The company in question was Berkeley Premium Nutraceuticals, which had a string of fines, warning letters and product recalls under its belt.
However, on August 27 the company received the final deathly blow after a federal court in Cincinnati, Ohio, convicted Berkley’s founder Steve Warshak of 93 counts of conspiracy, fraud and money laundering for participating in a “scheme” that deceived thousands of consumers who had bought the firm’s male sexual enhancement products under false pretenses.
The product in question, Enzyte, promised sexual enhancement, and was marketed with a TV advertisement featuring ‘Smiling Bob’, a happy man with an exaggerated smile because his problems ‘down below’ had supposedly been remedied.
As well as 25 years in jail, Warshak was ordered to pay $93,000 from his personal savings, and the company was ordered to forfeit $500m.
Giving industry a bad name
Berkeley Nutraceuticals embodies the very company that has sullied the name of the supplements industry, particularly in the US where the whole market suffers from the irresponsible and misleading behavior of a number of rogue players.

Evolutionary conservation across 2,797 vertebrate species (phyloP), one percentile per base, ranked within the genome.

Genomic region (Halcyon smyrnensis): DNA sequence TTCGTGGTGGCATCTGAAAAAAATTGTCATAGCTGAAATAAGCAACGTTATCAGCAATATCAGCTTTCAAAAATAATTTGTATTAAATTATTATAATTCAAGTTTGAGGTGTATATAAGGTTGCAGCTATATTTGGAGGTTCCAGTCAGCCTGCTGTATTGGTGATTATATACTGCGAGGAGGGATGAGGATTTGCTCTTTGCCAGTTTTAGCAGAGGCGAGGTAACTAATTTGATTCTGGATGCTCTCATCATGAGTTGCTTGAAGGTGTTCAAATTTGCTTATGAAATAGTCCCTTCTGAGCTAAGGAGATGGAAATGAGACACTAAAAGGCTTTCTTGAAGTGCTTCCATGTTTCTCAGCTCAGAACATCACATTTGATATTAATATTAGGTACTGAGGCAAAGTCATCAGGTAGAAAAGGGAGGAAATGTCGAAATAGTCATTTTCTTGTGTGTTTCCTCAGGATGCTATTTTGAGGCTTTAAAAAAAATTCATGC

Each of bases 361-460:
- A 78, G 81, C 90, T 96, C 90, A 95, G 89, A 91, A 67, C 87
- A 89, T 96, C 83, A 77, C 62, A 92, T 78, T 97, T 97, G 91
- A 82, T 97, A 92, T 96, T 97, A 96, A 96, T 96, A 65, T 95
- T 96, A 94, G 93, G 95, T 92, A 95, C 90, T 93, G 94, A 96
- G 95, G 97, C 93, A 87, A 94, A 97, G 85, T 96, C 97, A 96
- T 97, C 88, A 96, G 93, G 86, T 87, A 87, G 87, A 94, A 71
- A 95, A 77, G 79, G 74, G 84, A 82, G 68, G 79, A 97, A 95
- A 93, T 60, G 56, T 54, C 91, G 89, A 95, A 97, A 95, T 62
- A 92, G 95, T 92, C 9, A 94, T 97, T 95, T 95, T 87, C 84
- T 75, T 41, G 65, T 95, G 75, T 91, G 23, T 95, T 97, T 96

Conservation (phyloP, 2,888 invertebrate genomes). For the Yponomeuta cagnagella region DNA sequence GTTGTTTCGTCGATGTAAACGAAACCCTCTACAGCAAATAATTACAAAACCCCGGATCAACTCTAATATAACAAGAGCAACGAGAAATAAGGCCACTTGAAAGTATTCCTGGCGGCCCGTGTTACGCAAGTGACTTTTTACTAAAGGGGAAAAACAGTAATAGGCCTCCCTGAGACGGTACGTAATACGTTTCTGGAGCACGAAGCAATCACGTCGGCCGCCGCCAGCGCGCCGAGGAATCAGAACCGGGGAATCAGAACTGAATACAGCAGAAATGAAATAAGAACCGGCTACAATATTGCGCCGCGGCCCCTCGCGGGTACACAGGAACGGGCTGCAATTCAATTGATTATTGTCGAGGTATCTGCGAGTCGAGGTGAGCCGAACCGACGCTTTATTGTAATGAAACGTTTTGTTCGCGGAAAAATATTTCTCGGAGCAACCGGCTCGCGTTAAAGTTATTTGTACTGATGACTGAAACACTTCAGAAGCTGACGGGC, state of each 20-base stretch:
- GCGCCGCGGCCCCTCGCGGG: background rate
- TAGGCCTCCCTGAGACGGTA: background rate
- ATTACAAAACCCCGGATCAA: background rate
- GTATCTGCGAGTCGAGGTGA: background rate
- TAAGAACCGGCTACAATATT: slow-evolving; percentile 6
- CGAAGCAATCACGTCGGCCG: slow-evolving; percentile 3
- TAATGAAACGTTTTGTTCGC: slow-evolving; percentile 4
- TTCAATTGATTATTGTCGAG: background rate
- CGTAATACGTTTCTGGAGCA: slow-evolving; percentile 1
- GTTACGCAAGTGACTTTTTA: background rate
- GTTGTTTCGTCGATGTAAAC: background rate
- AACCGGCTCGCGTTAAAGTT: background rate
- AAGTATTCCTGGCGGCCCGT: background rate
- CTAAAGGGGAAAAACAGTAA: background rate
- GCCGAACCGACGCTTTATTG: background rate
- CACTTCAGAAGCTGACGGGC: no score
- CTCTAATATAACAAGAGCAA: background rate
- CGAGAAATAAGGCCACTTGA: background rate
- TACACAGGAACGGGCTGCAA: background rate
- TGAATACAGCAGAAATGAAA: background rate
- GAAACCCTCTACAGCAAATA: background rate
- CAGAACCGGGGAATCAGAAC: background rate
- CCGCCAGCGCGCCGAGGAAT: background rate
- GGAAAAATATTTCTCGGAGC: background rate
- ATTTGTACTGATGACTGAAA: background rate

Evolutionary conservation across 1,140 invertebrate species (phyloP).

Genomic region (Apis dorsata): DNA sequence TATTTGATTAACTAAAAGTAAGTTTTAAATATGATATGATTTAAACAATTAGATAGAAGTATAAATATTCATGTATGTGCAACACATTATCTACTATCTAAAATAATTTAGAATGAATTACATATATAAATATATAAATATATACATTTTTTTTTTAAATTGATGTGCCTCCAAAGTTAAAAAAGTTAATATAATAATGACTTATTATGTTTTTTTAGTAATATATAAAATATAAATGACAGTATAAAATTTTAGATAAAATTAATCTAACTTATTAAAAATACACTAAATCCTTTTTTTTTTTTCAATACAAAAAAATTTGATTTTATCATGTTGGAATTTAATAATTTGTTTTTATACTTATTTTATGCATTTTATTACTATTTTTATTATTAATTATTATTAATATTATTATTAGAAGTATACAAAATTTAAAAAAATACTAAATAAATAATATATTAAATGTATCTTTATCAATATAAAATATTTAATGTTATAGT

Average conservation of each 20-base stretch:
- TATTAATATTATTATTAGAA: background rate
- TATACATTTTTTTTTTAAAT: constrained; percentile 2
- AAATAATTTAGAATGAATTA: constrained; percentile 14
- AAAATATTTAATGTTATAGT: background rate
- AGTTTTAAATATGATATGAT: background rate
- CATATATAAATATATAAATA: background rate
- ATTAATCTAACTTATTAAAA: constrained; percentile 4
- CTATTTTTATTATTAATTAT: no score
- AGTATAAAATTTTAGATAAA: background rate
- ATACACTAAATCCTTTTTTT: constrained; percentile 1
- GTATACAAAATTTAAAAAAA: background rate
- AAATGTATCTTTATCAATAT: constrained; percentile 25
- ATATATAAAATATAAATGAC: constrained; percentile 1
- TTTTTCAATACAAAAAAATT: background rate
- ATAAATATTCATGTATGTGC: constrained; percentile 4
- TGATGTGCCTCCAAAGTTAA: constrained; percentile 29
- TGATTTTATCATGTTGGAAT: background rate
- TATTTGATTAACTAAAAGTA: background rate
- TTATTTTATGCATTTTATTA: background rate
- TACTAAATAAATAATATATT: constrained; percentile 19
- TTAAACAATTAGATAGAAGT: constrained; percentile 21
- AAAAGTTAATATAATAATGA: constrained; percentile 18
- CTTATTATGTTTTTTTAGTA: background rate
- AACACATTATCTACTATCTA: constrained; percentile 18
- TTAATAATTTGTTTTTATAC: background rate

The industry, as a whole, has been accused of being unregulated.
This situation makes it incredibly difficult for responsible firms to conduct their business, despite repeated and continuing calls from trade groups for the industry to clean itself up through tighter self-regulation.
The severity of Berkeley’s punishment is a clear message that if all else fails, the courts will step in.
According to veteran Colorado-based food-industry lawyer, James R Prochnow, of the firm Greenberg Traurig, this was “the most significant decision in the history of the dietary supplements industry”.
“It is a substantial departure from previous sentencing and sends a clear message to industry that transgressions of this nature will be harshly dealt with,” he told us on the day of the verdict.
NutraIngredients would like to hear from members of the industry from the United States, but also from other countries around the world.
Will this “historic” verdict help clean up the dietary supplements scene?
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